Mako Shark I: Interview with Larry Shinoda
© Wayne Ellwood, 1995
Used here with permission by the author
From Larry Shinoda:
The story of Mako Shark II can't really start without saying a few words about Mako I. After all, the whole "shark" theme was Mitchell's idea and many of the ideas found on Mako II were also on Mako I. The "shark" theme was such an influence on Bill that it just had to carry-on for several years. This was the start of the famous story about the paint guys having to repaint Bill's fish to match the car, too. But since I've told that one so often, I'm not going to repeat it here. It is enough to say that the iridescent blue top body fading to a white underbody was a real challenge for the paint technology of the day but, when you look back, it was really a show-stopper.
So, if I can recap briefly, in 1962 the design work on the new 1963 Sting Ray was already done. GM wanted something to promote the new car and build some excitement. I did a couple of sketches of the 63 with the back clip of the XP-700 (double-bubble roof) added. At first it was about as incongruous as a guy in a tuxedo wearing a pair of tennis shoes but we worked on it a little more until it met Bill Mitchell's approval. This was Mako Shark I, or XP-755.
Everyone had a different opinion on some of the features we put on the car. Bill was very excited about the double-bubble roof, the side pipes and the periscope rearview mirror. Some of us argued against the lexan roof but Mr. Mitchell insisted. Ed Wayne to do the actual engineering for the roof. It was quite advanced technically, with a vaporized aluminum coating on the inside to cut down on heat gain and the periscope rearview mirror built right into it. I wasn't really enthused about it but I think it would be fair to say that, at least in design terms, the roof had some roots in the bomb-shaped headrest that I had done for the StingRay SS. So I guess I can take some consolation in that.
I don't want to dwell on this, but the prism-type periscope rearview mirror was really a big item with Bill and it appeared in several other subsequent cars up to ASTRO I. Maybe the most interesting story about the periscope mirror relates to its application to that car. ASTRO I was originally supposed to meet a 31 inches total overall height. Engineering couldn't meet that target but they did get it down to 33 1/2 inches. After that, they added the periscope rearview mirror and the highest point on the car was now about 35 1/2 inches. Because it was still under 36 inches, GM designed yardsticks with the 35 1/2 inch mark prominently displayed as one of their promotional give-aways for the New York auto show, to emphasize the fact that it was so low. I've got another story about the same mirror on ASTRO III, but I'll save that for the right article.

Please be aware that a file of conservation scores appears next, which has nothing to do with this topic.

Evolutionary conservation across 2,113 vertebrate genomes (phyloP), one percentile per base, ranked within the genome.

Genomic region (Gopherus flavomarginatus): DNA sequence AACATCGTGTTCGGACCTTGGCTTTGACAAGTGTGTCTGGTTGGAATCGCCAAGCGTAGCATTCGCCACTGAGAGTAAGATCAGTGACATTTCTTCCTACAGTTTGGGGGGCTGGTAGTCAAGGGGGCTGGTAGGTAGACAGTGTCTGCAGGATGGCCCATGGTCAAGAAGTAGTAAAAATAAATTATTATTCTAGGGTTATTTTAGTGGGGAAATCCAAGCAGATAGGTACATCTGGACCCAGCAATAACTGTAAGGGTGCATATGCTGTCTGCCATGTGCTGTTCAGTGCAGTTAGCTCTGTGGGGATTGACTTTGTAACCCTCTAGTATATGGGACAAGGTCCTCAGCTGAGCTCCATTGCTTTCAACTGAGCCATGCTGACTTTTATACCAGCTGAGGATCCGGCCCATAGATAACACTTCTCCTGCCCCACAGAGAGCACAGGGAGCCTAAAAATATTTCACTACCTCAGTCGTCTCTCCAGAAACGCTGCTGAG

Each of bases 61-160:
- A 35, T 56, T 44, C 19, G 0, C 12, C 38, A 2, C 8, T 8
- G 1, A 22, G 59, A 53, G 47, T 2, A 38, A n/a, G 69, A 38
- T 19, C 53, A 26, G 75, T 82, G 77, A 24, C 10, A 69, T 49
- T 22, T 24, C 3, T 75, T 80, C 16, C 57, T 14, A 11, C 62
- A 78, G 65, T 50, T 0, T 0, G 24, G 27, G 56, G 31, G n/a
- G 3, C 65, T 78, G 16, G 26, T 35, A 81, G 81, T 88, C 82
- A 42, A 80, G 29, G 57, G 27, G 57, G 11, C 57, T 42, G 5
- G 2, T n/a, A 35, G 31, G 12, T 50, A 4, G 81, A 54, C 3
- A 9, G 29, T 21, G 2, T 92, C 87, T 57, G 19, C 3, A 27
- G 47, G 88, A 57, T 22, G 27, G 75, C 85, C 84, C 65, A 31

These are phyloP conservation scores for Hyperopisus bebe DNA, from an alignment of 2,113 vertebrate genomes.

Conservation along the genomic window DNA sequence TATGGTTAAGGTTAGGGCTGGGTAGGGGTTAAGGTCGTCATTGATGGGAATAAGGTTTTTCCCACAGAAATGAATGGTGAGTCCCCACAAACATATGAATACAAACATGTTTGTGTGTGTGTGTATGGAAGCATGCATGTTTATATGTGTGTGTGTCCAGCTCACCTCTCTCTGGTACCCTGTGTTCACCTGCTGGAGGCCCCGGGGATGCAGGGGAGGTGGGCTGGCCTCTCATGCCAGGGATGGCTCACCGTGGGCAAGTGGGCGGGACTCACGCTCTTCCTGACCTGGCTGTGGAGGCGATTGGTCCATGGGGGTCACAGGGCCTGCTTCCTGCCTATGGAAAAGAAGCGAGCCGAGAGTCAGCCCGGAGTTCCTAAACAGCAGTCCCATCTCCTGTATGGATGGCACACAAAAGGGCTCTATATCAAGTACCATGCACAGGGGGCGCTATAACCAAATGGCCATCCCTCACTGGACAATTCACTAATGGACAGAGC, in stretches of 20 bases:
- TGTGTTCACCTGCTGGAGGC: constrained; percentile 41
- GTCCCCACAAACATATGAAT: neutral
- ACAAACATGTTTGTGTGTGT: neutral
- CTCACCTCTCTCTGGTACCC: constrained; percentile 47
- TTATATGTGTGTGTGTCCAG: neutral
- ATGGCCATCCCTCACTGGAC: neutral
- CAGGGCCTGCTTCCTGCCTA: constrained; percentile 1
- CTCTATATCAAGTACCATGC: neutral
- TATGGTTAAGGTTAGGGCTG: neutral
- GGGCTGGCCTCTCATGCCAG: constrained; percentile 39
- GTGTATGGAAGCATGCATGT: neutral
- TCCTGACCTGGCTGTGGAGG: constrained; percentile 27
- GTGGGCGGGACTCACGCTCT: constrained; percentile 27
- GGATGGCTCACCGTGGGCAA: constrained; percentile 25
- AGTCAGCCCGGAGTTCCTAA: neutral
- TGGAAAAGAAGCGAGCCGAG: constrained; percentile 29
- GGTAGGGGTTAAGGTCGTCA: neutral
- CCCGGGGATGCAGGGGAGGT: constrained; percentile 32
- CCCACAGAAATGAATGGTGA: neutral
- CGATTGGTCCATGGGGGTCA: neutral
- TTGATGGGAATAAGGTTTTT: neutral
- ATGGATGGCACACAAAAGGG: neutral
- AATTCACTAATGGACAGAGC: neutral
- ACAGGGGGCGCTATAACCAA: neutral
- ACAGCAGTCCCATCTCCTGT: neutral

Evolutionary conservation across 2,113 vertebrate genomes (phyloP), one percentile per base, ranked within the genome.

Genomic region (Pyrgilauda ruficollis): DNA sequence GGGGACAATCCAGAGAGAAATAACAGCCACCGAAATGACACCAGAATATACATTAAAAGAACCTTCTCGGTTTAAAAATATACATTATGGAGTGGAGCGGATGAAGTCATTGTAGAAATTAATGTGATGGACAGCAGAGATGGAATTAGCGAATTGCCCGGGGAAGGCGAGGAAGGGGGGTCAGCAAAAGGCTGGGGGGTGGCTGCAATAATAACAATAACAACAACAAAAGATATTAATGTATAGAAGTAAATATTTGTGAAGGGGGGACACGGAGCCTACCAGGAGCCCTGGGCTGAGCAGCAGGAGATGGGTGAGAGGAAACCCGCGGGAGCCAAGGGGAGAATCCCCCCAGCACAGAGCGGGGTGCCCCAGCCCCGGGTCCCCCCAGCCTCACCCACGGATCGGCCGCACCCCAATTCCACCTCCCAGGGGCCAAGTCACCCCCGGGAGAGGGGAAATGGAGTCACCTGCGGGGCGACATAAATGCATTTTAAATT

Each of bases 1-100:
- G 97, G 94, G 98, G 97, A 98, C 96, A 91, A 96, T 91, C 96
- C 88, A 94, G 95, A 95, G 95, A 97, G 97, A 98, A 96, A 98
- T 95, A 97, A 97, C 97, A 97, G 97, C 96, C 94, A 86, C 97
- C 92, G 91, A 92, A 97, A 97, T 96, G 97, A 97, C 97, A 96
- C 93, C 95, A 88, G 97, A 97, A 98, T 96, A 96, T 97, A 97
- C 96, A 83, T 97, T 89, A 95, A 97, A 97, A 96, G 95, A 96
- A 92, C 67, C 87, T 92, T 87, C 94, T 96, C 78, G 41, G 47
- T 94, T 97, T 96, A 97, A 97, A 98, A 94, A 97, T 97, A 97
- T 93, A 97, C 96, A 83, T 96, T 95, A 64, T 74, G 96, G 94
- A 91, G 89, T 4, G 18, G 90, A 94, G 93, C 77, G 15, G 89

The Mako I had a lot of other design features that inspired some of us. First, the car came with a Latham supercharger. Wally Wyss wrote about Mako I and called it a "Roots-type" supercharger and suggested that it was made by GM's Detroit Diesel Division. I think that there is a lot of similar technology reflected in these brands, but as I recall it was a Latham. In either case, this was quite an elaborate set-up, with the side draft carburetors and all. So to show off this little bit of exotica, we developed some very fine detail for the hood bulge. The radial chrome fin arrangement let you see the supercharger as you eye moved over the hoodline. This feature got a lot of play in the magazines.
In more technical terms, the car was built on a 1961 chassis and made its debut in 1962. The nose of the car was heavily customized with headlights hidden in the grille area and almost 12 inches of extra length. The tail was upswept and that meant that we had to move the rear-most cross-member forward a little bit.
The Mako Shark I had a number of features that re-appeared on Mako Shark II, as I said. A lot of these were ideas that Bill had developed and that, depending on your outlook, either added to the design or fell in the category of gadgets. This was the first time we did the pop-up brake flaps, which were mirrored panels which raised (electrically) when you applied the brakes. The mirrored coating reflected a second set of upward pointing brake lights and gave additional warning of the fact that you were slowing down. There have been many variations on this theme since and now even the federal government is in the act with its CHMSL. A lot of show cars also use different intensity LED's in the brake light package to show things like the intensity of braking.
I did most of the original design work for this car in the basement studio that they now call the skunk works in Chevy Design III. Bill gave the overall direction and I did a lot of the exterior work.